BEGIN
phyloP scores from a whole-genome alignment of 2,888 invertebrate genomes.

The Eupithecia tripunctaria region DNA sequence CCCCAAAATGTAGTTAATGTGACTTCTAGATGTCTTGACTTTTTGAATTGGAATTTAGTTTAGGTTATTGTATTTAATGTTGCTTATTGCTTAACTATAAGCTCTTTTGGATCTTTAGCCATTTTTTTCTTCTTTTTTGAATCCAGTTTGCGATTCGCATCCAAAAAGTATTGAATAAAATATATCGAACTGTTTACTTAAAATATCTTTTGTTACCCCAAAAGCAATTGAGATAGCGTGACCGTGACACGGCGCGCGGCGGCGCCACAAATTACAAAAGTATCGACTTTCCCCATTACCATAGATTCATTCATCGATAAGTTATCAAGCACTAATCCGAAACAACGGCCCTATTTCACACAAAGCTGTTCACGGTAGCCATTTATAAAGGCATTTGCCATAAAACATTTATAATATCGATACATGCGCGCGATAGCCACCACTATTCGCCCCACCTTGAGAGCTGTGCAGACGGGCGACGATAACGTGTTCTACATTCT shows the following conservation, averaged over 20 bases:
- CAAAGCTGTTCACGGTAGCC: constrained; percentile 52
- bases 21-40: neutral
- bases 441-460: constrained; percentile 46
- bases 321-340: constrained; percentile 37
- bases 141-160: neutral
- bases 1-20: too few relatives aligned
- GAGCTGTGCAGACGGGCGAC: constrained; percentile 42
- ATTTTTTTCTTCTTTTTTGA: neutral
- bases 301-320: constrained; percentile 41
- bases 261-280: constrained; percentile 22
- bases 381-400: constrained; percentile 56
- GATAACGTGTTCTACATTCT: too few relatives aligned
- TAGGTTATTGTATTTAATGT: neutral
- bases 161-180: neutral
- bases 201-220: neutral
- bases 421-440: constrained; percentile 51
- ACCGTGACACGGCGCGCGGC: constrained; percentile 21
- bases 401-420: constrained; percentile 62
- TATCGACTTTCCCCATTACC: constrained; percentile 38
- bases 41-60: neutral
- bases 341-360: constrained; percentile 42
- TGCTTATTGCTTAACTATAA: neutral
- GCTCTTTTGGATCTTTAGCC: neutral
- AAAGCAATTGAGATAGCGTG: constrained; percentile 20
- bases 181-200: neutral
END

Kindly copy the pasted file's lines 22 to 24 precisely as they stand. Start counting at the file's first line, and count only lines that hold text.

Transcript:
- bases 41-60: neutral
- bases 341-360: constrained; percentile 42
- TGCTTATTGCTTAACTATAA: neutral